The latest young avocado tree freshly planted with its with mesh guard to keep the kangaroos from eating the top out. As they most surely will, with any new tree that we plant in the orchard. They can’t resist having a taste of what ever is new. You can see the original 40 year old avocado tree behind the this new one. and the bare branches of the leafless cherry tree to the right.

The peaches are loosing their leaves, the cherries have finished and are barren, the apples and pears are turning yellow in preparation for the fall.

 

In the evenings it is cold enough now to start to light the fire every night. We sit by the fire and shell our dried beans. We shell them and then dry them out fully in the oven after we have finished cooking dinner. This extra heat ensures that they are fully dry and won’t go mouldy in the jars in the pantry. It also kills any little bugs and critters that may have bored their way in to the shells hoping to hatch out and consume the lot over winter. They are ideal for minestrone.  We will make many lovely wholesome meals out of them over the winter.

The Last of the Summers’ Tomatoes

We have reached the point where the tomatoes have lost most of their leaves. There are still loads of fruit on the vines. But the vines are looking pretty much dead. We pick all the remaining fruit for the last batch of concentrated tomato passata sauce. We have over twenty jars of the stuff from this years harvest, safely stored away in the pantry cupboard.

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We pull out all the vines and compost them and remove the stakes. We pull out all the weeds. The beds are then ready for a load of compost and a new planting.

There are a basket of capsicums and chillies to harvest as well. I decide to roast them and pickle them to preserve them. They are sweated, peeled, de-seeded and then dressed with oil and vinegar. They will keep for a few weeks in the fridge treated like this.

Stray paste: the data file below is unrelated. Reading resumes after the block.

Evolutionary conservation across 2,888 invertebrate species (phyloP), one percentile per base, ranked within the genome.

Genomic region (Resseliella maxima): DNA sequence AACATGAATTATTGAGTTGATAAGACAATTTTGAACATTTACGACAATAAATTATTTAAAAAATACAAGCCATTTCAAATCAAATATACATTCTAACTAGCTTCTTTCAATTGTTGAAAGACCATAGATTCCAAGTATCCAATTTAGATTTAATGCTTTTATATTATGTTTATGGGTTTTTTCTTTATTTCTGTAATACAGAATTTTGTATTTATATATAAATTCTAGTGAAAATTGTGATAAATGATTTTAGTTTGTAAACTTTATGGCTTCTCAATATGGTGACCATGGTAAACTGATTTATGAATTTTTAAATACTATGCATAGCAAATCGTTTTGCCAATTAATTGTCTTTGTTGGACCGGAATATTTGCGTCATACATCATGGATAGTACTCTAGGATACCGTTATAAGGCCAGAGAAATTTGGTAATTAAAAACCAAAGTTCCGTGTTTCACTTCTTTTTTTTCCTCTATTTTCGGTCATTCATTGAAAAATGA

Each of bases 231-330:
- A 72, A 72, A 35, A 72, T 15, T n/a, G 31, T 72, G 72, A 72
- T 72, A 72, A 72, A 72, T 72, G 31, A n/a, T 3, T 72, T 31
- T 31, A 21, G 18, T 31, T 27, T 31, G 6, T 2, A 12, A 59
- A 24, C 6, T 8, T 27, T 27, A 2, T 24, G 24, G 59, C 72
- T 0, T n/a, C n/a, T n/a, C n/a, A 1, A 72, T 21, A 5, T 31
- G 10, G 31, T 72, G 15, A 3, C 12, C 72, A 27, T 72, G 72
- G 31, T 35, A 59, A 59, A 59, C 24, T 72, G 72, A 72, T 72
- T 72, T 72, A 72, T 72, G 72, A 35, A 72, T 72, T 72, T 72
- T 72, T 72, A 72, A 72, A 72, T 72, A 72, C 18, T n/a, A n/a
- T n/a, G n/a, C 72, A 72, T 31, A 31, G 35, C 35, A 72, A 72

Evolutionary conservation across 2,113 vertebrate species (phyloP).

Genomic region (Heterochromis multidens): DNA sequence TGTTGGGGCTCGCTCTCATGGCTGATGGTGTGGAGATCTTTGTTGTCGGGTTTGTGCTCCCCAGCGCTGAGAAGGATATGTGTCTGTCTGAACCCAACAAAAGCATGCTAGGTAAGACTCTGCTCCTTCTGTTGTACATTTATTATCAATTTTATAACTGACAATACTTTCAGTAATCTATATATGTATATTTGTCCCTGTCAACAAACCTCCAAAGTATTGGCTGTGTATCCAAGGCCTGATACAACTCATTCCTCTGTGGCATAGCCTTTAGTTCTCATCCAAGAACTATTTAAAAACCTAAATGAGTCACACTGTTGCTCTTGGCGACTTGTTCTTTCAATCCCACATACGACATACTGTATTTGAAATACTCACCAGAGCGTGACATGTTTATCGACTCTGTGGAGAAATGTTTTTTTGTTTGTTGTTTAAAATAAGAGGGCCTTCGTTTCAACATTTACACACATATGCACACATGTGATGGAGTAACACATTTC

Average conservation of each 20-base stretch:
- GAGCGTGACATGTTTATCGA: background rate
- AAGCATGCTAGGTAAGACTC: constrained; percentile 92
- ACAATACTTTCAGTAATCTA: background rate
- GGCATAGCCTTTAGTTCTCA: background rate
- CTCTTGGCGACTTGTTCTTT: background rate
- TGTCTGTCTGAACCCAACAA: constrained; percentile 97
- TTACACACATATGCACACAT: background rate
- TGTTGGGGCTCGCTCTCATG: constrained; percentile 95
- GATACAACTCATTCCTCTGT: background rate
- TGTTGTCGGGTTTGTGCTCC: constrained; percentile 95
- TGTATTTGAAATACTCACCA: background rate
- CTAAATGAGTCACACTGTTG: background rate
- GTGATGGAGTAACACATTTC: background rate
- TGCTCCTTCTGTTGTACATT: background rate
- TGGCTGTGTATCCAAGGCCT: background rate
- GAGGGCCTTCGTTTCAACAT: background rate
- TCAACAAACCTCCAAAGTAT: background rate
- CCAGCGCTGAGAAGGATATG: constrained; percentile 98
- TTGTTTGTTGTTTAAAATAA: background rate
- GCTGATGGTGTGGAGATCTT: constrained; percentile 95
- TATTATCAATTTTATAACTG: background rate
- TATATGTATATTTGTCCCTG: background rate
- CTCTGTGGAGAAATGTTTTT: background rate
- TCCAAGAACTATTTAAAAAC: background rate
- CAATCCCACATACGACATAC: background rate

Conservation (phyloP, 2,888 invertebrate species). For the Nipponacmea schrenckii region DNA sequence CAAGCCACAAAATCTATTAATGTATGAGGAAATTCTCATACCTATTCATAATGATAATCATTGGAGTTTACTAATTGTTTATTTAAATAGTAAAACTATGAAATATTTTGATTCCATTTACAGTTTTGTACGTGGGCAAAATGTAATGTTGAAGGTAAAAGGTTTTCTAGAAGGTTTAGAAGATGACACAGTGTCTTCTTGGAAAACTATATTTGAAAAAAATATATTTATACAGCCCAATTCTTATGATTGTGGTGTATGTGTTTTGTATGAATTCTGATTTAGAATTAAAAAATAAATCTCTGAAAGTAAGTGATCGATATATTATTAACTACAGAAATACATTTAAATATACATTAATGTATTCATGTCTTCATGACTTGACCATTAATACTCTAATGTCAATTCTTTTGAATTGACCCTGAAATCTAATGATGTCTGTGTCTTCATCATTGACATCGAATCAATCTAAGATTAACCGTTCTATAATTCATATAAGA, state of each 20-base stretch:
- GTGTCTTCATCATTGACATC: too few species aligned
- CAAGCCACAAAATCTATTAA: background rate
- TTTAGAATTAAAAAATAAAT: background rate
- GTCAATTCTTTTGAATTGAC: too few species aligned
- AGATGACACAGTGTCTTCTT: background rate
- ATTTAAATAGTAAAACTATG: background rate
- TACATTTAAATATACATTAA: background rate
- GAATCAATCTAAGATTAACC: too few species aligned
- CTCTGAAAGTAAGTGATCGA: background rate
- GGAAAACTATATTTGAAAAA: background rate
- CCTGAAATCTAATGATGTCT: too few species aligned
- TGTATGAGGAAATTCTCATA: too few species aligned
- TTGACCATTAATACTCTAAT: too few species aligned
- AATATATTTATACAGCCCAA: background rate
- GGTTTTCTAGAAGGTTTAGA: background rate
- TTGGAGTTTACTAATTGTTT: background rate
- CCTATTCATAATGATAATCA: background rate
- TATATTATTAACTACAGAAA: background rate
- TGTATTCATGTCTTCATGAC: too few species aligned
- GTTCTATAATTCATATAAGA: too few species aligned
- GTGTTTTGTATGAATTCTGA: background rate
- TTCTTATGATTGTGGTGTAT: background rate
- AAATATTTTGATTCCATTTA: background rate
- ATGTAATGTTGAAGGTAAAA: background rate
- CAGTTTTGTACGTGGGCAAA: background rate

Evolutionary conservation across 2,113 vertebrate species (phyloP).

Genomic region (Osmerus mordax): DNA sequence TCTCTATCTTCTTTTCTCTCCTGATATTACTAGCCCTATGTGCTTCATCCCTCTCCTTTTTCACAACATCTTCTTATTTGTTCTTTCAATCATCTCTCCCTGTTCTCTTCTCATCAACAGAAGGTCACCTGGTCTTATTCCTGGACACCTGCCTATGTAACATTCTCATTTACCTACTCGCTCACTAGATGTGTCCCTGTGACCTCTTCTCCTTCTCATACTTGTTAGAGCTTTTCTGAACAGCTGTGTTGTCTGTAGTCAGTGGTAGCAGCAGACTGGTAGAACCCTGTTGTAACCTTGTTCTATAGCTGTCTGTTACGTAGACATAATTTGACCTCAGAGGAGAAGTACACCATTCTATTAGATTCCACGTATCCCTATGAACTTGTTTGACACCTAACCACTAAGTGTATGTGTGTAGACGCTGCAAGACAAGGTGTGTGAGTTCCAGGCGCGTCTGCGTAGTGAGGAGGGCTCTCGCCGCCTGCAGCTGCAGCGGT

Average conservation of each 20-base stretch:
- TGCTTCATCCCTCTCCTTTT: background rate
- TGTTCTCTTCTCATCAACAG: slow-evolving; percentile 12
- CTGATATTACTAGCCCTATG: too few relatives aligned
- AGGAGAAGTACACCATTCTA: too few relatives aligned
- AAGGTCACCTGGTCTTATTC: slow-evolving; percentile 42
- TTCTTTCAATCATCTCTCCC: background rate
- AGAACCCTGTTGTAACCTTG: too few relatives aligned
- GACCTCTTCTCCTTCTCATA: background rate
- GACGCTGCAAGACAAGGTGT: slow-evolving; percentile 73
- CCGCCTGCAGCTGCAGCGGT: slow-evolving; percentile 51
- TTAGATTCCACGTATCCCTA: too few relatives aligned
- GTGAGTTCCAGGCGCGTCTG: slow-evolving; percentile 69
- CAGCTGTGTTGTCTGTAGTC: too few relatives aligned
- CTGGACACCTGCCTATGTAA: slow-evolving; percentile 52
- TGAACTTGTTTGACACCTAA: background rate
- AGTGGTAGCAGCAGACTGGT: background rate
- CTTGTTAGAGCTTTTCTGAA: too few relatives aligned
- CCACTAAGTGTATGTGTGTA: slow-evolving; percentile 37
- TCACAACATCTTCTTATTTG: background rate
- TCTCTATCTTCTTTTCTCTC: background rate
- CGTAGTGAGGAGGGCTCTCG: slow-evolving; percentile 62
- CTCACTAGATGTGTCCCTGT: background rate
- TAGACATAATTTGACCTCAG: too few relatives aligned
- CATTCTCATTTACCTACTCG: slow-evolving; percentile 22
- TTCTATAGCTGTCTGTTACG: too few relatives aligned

We have only just finished the last batch of capsicums that I preserved in this way a week or so ago.

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This is all standard autumn fare.

Summer Wine

We are harvesting the last of the grape harvest. It’s been a long vintage this year, stretching over 8 weeks. We have been making dark grape juice out of most of the vintage. However, with these last few baskets full of rich dark red sugary deliciousness, we decide to make ‘Summer Wine’. We first came across this wonderful stuff in France, then Germany, followed by Switzerland and finally in northern Italy. As the season developed and the grapes ripened. We had to have the experience introduced to us by our hosts in Germany at that time. We stopped the car on the side of the road to buy vegetables and fruit from a farmers road-side stall. Our friend asked if we had tried ‘Niue Wine’ or ‘summer wine’? We hadn’t, so we did and it was a bit of a revelation.

We have been making our version of concentrated red grape juice for a few decades and always look forward to it. We manage to bottle 20 or so litres each year for us throughout the year. We pasteurise it so that it will keep and not ferment. Then sealed in sterilised glass bottles. It works well. But this was an eye opener.